One spot by Coca-Cola was denounced as “racist” by Arab-American groups, who received an apology from the soft drink giant. In an online teaser for its longer advertisement, the ad showed a person who appeared to be an Arab falling behind in a race to reach a gigantic Coke bottle, as his camel refused to move, while cowboys, Las Vegas show girls and a motley crew fashioned after the marauders of the apocalyptic “Mad Max” film raced by him.
The ad encouraged viewers to vote online on which characters should win the race, but failed to allow a vote for the person on the camel.
SodaStream, which makes a home carbonation system, generated hefty publicity for a spot that didn’t even make it to the big game. It issued a statement that CBS rejected its original Super Bowl commercial showing bottles of Coke and Pepsi, two of the game’s biggest sponsors, combusting spontaneously as they were being delivered to a store as someone used a SodaStream product.
Other 30- and 60-second spots stretched the boundaries with scantily clad Kate Upton pushing Mercedes-Benz, while domain name registrar GoDaddy caused a stir with its ad showing a nerdy looking man schmooching with super model Bar Refaeli.
But Derek Rucker, professor Kellogg School of Management at Northwestern University, said by the time the ad finally ran during the game, viewers felt “the GoDaddy close-up was too much.”
Taco Bell scored a hit with its ad featuring a geriatric joyride, with graying consumers enjoying the fast food.
“Right now it looks like Taco Bell is going to be the winner tonight with the geriatric commercial and the reworking of the song, ‘We Are Young’ done in Spanish,” said Brent Poer, president of LiquidThread, a division of media agency Mediavest, about the spot showing senior citizens behaving badly and getting tattoos.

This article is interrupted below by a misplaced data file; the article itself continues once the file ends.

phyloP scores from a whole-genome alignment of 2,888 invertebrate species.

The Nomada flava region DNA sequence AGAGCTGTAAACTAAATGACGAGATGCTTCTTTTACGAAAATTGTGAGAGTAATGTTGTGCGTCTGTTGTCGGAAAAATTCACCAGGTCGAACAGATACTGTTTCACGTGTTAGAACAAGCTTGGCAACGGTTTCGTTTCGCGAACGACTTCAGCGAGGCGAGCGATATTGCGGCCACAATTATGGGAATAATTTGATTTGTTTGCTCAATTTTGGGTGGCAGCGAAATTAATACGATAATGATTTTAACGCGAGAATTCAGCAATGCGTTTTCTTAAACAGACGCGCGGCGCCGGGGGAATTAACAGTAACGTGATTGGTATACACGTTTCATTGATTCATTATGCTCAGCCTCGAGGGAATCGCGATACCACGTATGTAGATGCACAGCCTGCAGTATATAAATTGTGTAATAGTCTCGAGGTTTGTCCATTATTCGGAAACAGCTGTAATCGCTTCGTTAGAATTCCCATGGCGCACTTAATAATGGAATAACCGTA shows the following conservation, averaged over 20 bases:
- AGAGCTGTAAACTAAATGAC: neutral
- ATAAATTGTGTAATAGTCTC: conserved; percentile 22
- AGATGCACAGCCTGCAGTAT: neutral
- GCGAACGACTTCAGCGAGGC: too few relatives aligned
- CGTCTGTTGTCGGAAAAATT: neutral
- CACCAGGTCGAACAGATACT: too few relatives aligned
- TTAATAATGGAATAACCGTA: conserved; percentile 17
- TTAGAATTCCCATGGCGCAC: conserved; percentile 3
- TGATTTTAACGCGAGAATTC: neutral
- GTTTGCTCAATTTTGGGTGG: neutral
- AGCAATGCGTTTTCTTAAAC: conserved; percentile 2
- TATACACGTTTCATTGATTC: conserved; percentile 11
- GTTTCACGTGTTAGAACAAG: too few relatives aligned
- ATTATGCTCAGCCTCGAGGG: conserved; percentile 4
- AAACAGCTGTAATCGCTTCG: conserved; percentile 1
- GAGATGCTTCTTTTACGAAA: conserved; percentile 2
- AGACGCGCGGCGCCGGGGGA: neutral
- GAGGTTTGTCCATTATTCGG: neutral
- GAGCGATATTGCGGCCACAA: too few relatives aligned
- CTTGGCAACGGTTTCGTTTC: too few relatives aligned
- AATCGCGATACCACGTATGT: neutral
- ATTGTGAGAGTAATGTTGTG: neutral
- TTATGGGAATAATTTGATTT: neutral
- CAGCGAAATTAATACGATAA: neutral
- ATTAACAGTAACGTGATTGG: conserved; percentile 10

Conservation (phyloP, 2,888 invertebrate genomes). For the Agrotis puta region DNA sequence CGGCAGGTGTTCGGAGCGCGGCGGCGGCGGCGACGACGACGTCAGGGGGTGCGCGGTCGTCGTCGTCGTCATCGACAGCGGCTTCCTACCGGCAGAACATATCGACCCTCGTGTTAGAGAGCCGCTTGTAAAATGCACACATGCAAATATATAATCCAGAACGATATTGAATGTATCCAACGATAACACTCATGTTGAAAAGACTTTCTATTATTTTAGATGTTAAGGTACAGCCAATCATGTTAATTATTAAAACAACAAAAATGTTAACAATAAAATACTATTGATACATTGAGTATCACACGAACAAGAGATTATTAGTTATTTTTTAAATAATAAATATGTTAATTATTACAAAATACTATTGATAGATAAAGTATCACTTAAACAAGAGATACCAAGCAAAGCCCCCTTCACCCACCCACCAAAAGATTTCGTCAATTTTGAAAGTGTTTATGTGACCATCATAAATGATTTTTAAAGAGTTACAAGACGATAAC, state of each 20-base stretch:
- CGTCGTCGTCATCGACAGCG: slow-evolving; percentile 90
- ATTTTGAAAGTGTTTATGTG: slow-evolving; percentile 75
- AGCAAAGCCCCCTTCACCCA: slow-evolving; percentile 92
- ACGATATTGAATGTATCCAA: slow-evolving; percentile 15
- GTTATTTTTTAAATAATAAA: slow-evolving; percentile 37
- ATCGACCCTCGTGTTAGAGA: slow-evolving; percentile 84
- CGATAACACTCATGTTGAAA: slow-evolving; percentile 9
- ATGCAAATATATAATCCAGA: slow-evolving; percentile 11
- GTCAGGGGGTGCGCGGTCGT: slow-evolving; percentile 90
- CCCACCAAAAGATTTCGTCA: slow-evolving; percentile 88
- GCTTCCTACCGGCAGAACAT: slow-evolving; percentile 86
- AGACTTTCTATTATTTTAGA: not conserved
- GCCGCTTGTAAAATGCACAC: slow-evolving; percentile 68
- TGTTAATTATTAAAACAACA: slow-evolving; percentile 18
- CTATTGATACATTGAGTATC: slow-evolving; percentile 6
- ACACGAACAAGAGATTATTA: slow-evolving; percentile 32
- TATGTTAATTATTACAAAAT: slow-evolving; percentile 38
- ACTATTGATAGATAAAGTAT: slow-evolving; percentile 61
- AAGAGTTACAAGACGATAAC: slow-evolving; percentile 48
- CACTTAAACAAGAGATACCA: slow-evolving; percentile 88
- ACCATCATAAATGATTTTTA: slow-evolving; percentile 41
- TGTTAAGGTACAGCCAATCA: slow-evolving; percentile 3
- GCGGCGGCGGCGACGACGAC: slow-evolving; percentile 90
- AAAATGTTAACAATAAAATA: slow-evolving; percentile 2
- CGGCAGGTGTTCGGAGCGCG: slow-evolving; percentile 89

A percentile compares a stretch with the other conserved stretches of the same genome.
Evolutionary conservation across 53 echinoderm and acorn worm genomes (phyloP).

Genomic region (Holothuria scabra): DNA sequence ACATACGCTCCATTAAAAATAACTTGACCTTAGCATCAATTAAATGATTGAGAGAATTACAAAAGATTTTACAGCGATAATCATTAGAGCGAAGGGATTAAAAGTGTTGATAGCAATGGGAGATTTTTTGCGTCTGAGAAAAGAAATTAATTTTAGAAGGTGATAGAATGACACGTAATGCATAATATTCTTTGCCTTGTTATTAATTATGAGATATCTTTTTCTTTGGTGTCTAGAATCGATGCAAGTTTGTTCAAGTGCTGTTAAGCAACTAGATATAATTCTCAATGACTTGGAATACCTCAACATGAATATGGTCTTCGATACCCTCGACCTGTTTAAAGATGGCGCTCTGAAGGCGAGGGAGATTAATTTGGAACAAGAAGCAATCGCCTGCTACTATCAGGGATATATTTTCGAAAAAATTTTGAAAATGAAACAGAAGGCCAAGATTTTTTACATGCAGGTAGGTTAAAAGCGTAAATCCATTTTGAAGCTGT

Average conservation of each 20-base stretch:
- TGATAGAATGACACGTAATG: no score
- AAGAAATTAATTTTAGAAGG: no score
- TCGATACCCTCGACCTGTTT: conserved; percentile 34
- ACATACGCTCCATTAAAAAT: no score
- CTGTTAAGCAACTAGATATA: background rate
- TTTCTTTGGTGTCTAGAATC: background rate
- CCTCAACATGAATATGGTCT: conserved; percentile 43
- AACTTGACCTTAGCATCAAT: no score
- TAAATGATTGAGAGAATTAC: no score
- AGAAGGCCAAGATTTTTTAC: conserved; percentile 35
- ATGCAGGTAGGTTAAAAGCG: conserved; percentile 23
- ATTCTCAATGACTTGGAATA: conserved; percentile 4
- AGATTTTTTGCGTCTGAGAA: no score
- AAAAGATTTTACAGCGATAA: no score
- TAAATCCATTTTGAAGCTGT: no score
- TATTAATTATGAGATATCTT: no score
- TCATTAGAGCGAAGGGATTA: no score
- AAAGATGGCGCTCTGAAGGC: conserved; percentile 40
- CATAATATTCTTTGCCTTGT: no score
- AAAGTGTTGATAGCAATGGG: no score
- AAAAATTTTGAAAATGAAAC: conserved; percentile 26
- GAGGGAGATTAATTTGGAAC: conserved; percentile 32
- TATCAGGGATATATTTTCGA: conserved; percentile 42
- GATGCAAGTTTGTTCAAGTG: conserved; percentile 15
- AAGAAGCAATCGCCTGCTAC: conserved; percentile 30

Another favorite was an Audi commercial about a kid getting to take his dad’s car to prom and kissing a girl.
“We’ve all been in high school where you didn’t feel like you fit in. It’s funny but there’s a core human quality they pulled from,” said Poer.
The Calvin Klein underwear ad got a lot of traction on Twitter.
“The response from women was pretty overwhelming. It reminded me of the H&M spot with David Beckham a year or two ago where it was a slow pan of his body,” said Claudia Caplan, chief marketing officer at advertising agency RP3, based in Bethesda, Maryland.
CBS also expanded its so-called “second-screen” offerings to complement the television broadcast, said Jason Kint, senior vice president and general manager of CBSSports.com,
The enhanced features on CBSSports.com include a first-ever live stream of the Pepsi-sponsored halftime show featuring Beyoncé, additional camera angles to see the action from different perspectives and immediate access to the commercials as they are broadcast on CBS.
“The moment when an ad runs, it becomes a true Super Bowl commercial and people start talking about it. Now they can immediately watch it again online as they are talking about it,” Kint told Reuters.
“Any advertisers will consider that as value for the ad. It becomes immediately social and played again and again,” he said.
(This story is refiled to correct spelling of surname Kint in penultimate paragraph)
Additional reporting by Ronald Grover; Editing by Ken Wills